What Entrepreneurs Can Learn From Burning Man

BMOrg continue on their mission to get every mainstream business publication to look at them for guidance on how to run companies, with Harley Dubois giving an interview to Entrepreneur magazine.

re-blogged from Entrepreneur.com (emphasis ours):

If you aren’t already an entrepreneur, you may become one by the time you leave Burning Man — in some shape or form.

You won’t make money in the desert; the exchange of money isn’t allowed at the annual, weeklong arts festival held in Nevada’s Black Rock Desert. But you will have created something for someone. You will have seen a need and met it. You will have innovated a solution to a problem or decided to spontaneously create a new service or product for yourself and your fellow Burners (that’s what attendees are called).

And that energy, that entrepreneurial spirit, is priceless. It’s what so many management consultants charge top dollar right now to bring to stuffy corporate offices.

Lessons From Burning Man on How to Unlock Creativity and Think Big

Image credit: Jared Mechaber

…Whether your goal is to get your creative juices flowing, or to facilitate a more experimental and productive workplace, you need to start by eliminating unnecessary regulations and burdensome structure. At Burning Man, “an entrepreneurial spirit is going to come to the forefront very easily because there aren’t a lot of rules, but there is opportunity,Harley K. Dubois, a co-founder of the event, told Entrepreneur earlier this fall at The Feast, a social innovation conference in Brooklyn, N.Y…

“It is unrealistic to think people aren’t going to judge. People are people and they do, but when they do and somebody calls you on it, you have to reflect on yourself,” says Dubois.

Burning Man, like entrepreneurship, is an event that requires equal parts organization and whimsy… 

Part of the entrepreneurial culture at Burning Man, says Dubois, is that there are no repercussions or penalties for failure when you are out in the middle of the desert. “Failure is part of it. I mean, you should be happy you failed because that means you can get it right next time!”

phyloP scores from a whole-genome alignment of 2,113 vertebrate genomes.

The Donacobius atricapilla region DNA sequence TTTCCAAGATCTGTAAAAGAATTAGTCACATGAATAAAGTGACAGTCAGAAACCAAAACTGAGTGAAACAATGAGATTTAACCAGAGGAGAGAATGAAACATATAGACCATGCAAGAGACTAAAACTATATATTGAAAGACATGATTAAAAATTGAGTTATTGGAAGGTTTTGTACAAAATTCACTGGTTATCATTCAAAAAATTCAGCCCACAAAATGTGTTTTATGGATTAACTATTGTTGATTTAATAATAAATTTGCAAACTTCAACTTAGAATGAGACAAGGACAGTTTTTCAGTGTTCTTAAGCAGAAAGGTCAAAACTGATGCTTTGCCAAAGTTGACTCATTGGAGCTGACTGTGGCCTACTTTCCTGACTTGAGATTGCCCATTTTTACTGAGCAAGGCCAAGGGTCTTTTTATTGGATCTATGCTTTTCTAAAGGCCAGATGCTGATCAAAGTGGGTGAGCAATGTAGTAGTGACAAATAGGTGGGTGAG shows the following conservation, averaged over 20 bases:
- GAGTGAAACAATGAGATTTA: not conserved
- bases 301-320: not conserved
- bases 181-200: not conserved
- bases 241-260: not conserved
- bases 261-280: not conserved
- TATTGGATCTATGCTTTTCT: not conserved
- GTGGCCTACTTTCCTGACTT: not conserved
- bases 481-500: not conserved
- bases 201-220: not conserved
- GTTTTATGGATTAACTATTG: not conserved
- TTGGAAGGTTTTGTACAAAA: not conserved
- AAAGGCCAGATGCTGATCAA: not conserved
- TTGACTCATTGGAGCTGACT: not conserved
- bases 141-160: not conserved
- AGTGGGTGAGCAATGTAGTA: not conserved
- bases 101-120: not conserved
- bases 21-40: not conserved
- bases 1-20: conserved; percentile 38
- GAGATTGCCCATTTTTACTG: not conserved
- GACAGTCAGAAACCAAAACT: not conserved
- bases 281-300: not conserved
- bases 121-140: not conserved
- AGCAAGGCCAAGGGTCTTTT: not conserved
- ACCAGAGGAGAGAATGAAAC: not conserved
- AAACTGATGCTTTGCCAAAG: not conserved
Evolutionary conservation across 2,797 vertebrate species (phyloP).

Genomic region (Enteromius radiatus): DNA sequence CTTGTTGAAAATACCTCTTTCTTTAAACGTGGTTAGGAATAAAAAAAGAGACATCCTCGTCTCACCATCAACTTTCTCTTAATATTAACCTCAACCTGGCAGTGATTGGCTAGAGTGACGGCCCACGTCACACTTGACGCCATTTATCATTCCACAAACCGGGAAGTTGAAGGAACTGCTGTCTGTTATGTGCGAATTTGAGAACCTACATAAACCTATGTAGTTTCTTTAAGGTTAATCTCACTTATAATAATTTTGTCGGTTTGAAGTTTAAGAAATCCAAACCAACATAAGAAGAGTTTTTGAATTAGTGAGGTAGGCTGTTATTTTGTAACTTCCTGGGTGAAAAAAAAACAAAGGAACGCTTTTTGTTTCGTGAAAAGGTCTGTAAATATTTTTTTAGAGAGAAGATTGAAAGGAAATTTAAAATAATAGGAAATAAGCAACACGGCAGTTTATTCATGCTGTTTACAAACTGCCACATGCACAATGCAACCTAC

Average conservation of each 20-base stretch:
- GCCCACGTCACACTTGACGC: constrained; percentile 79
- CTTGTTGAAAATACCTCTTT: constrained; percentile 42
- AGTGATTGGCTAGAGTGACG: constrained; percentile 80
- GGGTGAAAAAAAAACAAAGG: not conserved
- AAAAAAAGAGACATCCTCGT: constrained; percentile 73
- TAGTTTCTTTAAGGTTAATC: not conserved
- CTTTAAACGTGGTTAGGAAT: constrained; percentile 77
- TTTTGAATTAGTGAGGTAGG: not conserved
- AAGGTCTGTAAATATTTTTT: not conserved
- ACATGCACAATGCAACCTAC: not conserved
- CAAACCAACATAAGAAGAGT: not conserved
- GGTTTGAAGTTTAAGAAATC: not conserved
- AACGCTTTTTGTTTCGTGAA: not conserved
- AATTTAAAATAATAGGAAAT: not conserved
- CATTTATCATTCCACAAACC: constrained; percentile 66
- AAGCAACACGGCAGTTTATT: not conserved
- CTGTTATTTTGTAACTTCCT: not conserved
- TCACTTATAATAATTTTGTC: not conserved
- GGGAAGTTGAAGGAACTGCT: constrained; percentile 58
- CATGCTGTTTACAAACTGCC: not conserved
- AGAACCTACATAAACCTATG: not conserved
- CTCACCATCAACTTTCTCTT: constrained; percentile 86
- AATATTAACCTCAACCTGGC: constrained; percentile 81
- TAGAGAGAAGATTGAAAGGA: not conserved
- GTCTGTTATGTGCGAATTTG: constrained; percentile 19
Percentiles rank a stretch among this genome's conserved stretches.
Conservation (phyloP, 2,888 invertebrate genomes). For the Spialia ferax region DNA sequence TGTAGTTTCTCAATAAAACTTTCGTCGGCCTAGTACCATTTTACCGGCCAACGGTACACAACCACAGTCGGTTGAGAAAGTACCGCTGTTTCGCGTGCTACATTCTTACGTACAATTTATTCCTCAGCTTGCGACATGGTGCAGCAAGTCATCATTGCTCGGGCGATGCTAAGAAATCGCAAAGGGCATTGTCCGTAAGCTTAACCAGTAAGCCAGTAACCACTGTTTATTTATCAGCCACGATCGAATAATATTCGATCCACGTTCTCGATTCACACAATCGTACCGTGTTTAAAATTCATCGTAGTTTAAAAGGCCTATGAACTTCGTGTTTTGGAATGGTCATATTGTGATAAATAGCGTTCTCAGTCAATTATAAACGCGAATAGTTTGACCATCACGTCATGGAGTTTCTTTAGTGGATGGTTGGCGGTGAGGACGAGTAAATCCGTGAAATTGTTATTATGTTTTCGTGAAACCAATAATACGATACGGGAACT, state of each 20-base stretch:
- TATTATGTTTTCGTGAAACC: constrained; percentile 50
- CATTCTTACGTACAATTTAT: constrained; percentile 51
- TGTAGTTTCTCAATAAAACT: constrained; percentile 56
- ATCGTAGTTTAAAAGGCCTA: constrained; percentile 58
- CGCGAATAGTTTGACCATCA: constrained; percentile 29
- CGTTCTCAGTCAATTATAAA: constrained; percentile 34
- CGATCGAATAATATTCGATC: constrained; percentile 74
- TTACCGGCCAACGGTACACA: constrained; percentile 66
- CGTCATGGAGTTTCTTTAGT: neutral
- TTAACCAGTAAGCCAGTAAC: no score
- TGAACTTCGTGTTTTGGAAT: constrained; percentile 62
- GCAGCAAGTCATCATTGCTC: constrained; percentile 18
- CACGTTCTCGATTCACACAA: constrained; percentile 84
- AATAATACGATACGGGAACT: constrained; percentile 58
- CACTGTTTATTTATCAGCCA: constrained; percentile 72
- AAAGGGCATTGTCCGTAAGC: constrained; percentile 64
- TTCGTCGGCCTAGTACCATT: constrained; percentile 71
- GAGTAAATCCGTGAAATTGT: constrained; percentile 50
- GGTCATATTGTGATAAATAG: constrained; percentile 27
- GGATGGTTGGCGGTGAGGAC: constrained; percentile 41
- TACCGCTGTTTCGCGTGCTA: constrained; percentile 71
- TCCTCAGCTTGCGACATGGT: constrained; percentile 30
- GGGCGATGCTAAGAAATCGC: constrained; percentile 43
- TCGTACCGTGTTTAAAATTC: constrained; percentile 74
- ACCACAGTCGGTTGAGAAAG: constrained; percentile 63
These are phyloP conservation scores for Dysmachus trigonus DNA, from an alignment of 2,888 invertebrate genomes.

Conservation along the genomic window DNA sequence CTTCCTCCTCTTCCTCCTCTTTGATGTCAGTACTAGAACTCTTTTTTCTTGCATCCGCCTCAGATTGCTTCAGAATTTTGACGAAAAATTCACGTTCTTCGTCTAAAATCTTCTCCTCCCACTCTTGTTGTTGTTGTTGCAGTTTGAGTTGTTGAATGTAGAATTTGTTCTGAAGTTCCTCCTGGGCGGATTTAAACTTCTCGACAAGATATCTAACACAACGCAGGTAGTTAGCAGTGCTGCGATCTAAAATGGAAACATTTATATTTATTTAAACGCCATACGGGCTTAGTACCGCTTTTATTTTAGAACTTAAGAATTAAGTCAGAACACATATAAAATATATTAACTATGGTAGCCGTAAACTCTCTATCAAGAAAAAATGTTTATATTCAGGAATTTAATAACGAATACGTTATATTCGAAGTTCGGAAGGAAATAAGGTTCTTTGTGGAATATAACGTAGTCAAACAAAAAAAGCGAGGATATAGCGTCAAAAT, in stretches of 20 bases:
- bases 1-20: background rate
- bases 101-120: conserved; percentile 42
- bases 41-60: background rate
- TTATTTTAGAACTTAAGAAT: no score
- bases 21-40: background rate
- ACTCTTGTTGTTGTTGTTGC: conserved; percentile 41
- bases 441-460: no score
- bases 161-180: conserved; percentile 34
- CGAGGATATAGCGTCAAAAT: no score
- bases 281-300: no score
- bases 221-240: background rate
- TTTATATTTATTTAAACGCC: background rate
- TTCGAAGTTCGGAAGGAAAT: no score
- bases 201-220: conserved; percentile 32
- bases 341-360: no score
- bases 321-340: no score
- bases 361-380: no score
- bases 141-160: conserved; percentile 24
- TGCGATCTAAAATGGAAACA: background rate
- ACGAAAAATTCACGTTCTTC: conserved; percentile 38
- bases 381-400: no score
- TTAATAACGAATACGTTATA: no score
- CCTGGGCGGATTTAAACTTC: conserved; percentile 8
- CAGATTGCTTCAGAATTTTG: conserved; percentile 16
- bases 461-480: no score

Lessons From Burning Man on How to Unlock Creativity and Think Big


Burners attempt everything from building airships made of color and light to sail across the Burning Man playa at night to creating man-made mobile “icebergs” for Burners to cool off in and listen to music in. And then there are more practical entrepreneurial operations, like the mobile “Dust City Diner,” which serves hot grilled-cheese sandwiches and coffee to fellow Burners. “We create a vessel and the participants who come to our event bring the content. We are vessel creators. Without the people coming and bringing those costumes, bringing their ideas, bringing their art, bringing everything they bring themselves, this wouldn’t happen,” says Dubois…

While the first iteration of Burning Man was largely about stereotypical “hippie/artist” sorts sleeping in tents on the desert for a week, the last few festivals have been increasingly attended by the Silicon Valley elitein a sort of hedonistic party meets business networking opportunity. Entrepreneurs get funded, co-founders meet and come together and deals are made, all against the backdrop of dust for days and almost-naked revelers. Dubois wishes the Burning Man team had been tracking the businesses that were incubated in its dust-covered-temporary city.

“If we had tracked all these businesses that had come out of the inspiration of Burning Man, we would have a really amazing tree to look at,” she says.

Lessons From Burning Man on How to Unlock Creativity and Think Big

Read the full article here.

The Great BMOrg Cash-Out of 2010-2017, $35-47 Million: an Updated Estimate

A guest post from our reader A Balanced Perspective, updating his post earlier this year.

breaking bad money


The BMOrg Cash Out of 2010-2017, $35-$47 Million, an Updated Estimate

by A Balanced Perspective